, Volume 76, Issue 3, pp 303–311 | Cite as

Megaviridae-like particles associated with Symbiodinium spp. from the endemic coral Mussismilia braziliensis

  • Luiz Felipe Benites
  • Arthur Weiss Silva-Lima
  • Inácio Domingos da Silva-Neto
  • Paulo Sergio SalomonEmail author


Coral reefs are one of the most dynamic and productive marine ecosystems. The coral holobiont consists of the coral animal and a variety of associated microorganisms that include symbiotic dinoflagellates of the genus Symbiodinium, bacteria, archaea, fungi and viruses. The interactions among these components are crucial for coral health and, consequently, to the coral reef resilience to disturbance. Environmental stressors such as elevated temperature, high irradiance and ultraviolet (UV) radiation can lead to the breakdown of the coral-Symbiodinium symbiosis in a phenomenon known as “coral bleaching”. The present study provides evidence for virus-like particles (VLPs) induced in UV-irradiated Symbiodinium spp. cultures (clades A and C) that were isolated from the coral Mussismilia braziliensis, suggesting a latent viral infection in these strains. Scanning and transmission electron microscopy images of the UV stressed cultures revealed the presence of giant (ca. 450 nm) and small (ca. 40 nm) VLPs. Morphological features link the giant VLPs to the family Megaviridae. Symbiodinium spp. Megaviridae giant viruses and other associated viruses may represent dynamic forces driving and influencing health of the coral holobiont.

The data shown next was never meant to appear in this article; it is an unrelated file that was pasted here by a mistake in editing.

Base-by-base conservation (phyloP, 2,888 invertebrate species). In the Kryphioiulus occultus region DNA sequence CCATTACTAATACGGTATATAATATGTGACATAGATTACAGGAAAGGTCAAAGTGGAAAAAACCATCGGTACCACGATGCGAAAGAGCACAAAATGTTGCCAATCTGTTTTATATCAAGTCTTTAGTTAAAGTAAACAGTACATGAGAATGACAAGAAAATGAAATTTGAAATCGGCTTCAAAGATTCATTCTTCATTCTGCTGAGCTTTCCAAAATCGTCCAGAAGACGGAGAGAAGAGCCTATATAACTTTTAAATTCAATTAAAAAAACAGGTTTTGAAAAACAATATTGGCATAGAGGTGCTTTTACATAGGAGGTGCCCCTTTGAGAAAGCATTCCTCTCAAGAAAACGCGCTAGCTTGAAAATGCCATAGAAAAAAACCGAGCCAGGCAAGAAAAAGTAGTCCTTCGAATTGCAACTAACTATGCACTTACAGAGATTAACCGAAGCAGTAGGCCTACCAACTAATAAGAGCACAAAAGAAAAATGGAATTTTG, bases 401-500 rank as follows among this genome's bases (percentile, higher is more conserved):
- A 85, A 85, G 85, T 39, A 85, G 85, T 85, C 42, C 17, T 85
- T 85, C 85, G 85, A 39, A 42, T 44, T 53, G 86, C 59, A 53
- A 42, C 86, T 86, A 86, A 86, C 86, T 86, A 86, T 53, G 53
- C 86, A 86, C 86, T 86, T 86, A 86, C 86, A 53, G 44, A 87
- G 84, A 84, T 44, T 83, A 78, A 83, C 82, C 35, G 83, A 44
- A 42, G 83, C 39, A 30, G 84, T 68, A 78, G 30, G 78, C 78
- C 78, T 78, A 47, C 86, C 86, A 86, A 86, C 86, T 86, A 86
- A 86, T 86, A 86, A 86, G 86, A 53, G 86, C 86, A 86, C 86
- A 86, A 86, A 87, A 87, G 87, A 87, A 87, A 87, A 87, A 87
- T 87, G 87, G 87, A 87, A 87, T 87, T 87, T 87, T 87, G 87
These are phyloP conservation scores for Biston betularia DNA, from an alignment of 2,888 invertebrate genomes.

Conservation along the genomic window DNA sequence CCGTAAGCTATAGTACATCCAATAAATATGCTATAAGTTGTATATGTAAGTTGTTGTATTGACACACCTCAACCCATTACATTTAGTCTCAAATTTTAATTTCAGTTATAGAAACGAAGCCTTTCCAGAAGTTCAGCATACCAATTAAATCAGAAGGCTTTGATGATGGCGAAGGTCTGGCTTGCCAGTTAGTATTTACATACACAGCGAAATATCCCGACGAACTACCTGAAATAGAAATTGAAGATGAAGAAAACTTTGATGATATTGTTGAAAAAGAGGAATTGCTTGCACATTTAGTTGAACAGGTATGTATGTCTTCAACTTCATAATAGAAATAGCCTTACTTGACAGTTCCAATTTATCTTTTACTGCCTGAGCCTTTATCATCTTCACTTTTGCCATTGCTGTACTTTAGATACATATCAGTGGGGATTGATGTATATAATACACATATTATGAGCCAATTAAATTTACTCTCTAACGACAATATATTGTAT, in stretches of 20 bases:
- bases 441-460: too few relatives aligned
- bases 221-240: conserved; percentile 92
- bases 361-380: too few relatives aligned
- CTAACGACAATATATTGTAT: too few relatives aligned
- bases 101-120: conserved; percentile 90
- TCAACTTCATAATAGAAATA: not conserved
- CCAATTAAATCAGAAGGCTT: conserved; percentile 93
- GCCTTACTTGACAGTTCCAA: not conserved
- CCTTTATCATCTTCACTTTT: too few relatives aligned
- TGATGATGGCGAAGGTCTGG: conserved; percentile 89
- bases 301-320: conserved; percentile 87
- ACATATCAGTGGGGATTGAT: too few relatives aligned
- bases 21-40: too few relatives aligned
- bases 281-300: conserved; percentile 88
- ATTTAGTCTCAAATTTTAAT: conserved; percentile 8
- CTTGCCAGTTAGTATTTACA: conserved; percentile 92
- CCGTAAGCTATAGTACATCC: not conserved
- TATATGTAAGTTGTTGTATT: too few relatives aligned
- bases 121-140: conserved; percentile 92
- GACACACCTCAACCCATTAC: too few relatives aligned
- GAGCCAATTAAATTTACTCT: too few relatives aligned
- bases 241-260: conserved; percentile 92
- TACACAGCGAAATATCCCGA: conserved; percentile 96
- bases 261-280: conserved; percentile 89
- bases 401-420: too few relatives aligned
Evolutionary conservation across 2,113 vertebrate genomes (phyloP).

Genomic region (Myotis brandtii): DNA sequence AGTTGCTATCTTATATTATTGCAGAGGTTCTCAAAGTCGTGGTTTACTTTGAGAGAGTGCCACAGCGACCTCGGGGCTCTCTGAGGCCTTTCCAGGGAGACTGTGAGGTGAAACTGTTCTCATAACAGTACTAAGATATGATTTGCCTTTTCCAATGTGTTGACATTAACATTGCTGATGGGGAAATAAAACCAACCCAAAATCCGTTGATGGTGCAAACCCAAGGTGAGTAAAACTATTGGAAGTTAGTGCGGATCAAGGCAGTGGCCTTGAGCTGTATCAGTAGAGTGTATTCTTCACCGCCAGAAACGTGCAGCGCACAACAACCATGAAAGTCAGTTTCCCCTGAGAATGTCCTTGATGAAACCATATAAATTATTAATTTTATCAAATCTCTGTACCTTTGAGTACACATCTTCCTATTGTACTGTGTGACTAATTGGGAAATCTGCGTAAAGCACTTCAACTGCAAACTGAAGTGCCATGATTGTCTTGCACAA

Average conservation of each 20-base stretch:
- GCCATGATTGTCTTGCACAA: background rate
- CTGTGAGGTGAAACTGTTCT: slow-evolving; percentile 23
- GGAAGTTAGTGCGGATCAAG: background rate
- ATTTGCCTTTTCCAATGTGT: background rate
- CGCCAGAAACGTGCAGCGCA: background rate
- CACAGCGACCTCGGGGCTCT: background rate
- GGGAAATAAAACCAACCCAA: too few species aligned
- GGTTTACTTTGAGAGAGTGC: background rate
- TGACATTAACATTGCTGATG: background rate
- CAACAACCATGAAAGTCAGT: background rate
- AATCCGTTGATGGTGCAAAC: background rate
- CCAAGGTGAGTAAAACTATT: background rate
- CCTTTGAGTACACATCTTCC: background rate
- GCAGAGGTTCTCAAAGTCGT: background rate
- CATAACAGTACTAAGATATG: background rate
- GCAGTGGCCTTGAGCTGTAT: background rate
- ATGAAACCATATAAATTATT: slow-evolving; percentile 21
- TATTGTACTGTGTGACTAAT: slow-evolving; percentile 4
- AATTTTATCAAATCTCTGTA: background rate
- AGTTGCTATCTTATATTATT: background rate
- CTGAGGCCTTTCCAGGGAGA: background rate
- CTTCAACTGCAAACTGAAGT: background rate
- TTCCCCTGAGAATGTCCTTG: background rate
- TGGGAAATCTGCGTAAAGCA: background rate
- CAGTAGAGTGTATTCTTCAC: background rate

Symbiodinium giant virus Megaviridae Abrolhos coral virus symbiosis 



We are thankful to Dr. Paulo Iiboshi Hargreaves and Dr. Glaucia Ank for their assistance with Symbiodinium spp. cultures. We greatly appreciate the helpful discussion, corrections and insightful comments provided by Lilian Caesar, Sheree Yau and two anonymous referees. This work was made possible by grants from the Brazilian Research Councils Coordenação de Aperfeiçoamento de Pessoal de Nível Superior (CAPES), Conselho Nacional de Desenvolvimento Científico e Tecnológico (CNPq, grants 305347/2016-0 and 407297/2013-8 to PSS), and Rio de Janeiro State Research Council Fundação de Amparo à Pesquisa do Estado do Rio de Janeiro (FAPERJ).


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© Springer Nature B.V. 2018

Authors and Affiliations

  1. 1.Departamento de Biologia Marinha, Instituto de BiologiaUniversidade Federal do Rio de Janeiro – UFRJRio de JaneiroBrazil
  2. 2.Programa de Pós-Graduação em Biodiversidade e Biologia EvolutivaUFRJRio de JaneiroBrazil
  3. 3.Departamento de Zoologia, Instituto de BiologiaUFRJRio de JaneiroBrazil

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